What is the UK doing in North Africa?


Algeria had, until recent days, scarcely featured on the mental maps of most British politicians. No prime minister has visited the country since it became independent in 1962.

On his visit to Algiers on Wednesday, David Cameron will stress the strategic importance of one of the largest countries in the world in what he has called "the generational struggle" against al-Qaeda in North Africa.

The prime minister and his Algerian counterpart will pay their respects to those who died in the hostage crisis in the desert. They will also discuss deeper security co-operation as British and French force numbers are increased in neighbouring Mali.

David Cameron insists he is not contemplating another conflict like that in Libya, let alone another Afghanistan. His aides are stressing that the troops being sent to the region are to be used for training, logistics and intelligence, and not combat. They talk of a temporary operation.

Some will point to the fact that where once the talk was of "tens of" British troops it is now hundreds and note that the defence secretary said in the Commons on Monday that it was not the government's "intention" for British troops to play a combat role.

This trip is bound to heighten the demands on the prime minister to say not simply what he is not planning in North Africa, but to explain more about what exactly he is.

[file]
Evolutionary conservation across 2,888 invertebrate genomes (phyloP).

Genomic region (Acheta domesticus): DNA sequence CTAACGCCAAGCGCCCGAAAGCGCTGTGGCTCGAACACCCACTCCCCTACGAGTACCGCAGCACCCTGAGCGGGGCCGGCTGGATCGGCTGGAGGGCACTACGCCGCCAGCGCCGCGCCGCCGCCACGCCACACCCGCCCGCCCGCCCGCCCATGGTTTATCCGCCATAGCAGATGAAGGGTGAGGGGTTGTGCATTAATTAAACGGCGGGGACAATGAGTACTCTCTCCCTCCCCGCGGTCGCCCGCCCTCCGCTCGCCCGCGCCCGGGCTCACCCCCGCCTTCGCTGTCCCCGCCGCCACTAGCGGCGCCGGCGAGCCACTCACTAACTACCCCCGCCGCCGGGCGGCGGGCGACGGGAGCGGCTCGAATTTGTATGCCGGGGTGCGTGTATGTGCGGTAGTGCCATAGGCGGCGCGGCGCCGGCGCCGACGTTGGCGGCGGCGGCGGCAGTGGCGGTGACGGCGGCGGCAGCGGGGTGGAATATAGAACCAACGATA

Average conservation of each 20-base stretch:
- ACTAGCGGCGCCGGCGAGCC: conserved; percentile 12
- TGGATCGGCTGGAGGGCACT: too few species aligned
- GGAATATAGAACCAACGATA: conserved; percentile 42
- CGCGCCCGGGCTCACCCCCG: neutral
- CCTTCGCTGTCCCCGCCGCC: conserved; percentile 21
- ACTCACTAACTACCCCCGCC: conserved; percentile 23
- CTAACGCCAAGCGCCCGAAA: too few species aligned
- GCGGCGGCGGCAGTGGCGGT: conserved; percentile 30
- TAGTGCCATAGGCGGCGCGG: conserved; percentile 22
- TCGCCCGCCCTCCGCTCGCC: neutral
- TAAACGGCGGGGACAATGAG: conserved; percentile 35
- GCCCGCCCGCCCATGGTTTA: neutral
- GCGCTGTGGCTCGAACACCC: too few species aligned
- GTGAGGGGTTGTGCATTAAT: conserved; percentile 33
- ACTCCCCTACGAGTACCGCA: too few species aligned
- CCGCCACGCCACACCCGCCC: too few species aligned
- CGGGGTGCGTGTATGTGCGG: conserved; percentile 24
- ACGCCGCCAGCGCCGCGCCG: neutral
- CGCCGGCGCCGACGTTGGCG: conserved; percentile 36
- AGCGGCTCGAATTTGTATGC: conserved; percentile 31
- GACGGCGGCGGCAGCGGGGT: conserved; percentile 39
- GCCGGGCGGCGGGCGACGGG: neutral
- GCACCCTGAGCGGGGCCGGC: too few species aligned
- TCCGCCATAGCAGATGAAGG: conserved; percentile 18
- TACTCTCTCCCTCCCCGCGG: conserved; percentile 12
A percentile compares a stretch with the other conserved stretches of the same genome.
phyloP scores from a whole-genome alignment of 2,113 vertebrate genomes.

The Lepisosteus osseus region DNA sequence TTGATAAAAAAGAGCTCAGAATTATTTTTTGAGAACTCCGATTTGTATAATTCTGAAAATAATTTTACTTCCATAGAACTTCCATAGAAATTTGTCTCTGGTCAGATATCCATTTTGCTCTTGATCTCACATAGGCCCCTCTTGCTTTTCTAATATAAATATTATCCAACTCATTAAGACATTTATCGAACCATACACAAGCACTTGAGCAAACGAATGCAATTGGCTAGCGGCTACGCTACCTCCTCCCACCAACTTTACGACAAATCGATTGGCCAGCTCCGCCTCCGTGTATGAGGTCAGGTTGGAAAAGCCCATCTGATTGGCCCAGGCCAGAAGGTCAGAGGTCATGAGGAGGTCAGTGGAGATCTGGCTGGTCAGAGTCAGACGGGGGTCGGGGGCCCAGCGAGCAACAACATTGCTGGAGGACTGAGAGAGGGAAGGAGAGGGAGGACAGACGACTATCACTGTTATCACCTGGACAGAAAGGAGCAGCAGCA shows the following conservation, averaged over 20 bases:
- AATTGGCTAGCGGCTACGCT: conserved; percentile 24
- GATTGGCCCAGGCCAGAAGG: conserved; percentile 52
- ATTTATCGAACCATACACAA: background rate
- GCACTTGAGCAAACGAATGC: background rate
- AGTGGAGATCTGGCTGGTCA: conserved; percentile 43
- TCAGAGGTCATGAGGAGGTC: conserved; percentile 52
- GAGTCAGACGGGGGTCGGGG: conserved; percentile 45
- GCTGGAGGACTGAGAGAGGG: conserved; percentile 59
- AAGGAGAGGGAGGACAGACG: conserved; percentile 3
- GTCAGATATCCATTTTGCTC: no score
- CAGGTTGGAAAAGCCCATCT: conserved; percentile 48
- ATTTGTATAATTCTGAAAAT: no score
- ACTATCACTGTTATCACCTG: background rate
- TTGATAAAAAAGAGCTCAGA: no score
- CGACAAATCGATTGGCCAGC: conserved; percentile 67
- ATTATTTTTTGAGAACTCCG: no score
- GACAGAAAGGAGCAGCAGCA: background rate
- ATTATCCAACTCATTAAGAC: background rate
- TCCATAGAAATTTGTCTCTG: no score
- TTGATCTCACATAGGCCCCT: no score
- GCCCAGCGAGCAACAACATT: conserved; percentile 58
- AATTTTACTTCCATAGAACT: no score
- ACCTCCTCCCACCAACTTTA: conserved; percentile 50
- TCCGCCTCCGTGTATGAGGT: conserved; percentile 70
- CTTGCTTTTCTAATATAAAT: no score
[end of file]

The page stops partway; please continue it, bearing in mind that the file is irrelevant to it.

Nick Robinson Article written by Nick Robinson Nick Robinson Political editor

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  • rate this

    Comment number 82.

    Again the same OLD story muslims terrorist ! why you making people stupid they dont have basic food,water what the hell they go to do with this. why they did't went to Syria?? cz nothing to steal from there Mali- algeria they got GAS, Oil, gold and diamonds... how many times you will make us fool... country is in triple dip recession, having cut here and there and we starting a new fight..

  • Comment number 81.

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  • rate this

    Comment number 80.

    Oh dear here we go again getting stuck in to a land of countless tribal loyalties and pulling a nest of Tuareg wasps on to our heads. We see international conspiracies everywhere and once again a PM being led by the nose by his security advisers.

  • rate this

    Comment number 79.

    As a regular visitor to Algeria it's painful to see the lack of infrastructure and the yawing gap between the haves and have nots. For a country so rich in oil and gas it is criminal that these profits are not shared with the general population. I'm guessing that none of this was on the agenda

  • rate this

    Comment number 78.

    wonder how many young lives will be wasted again here for no apparent reason & no gain, secure your borders end of story, stop letting everybody from anywhere to enter your once decent island


Comments 5 of 82


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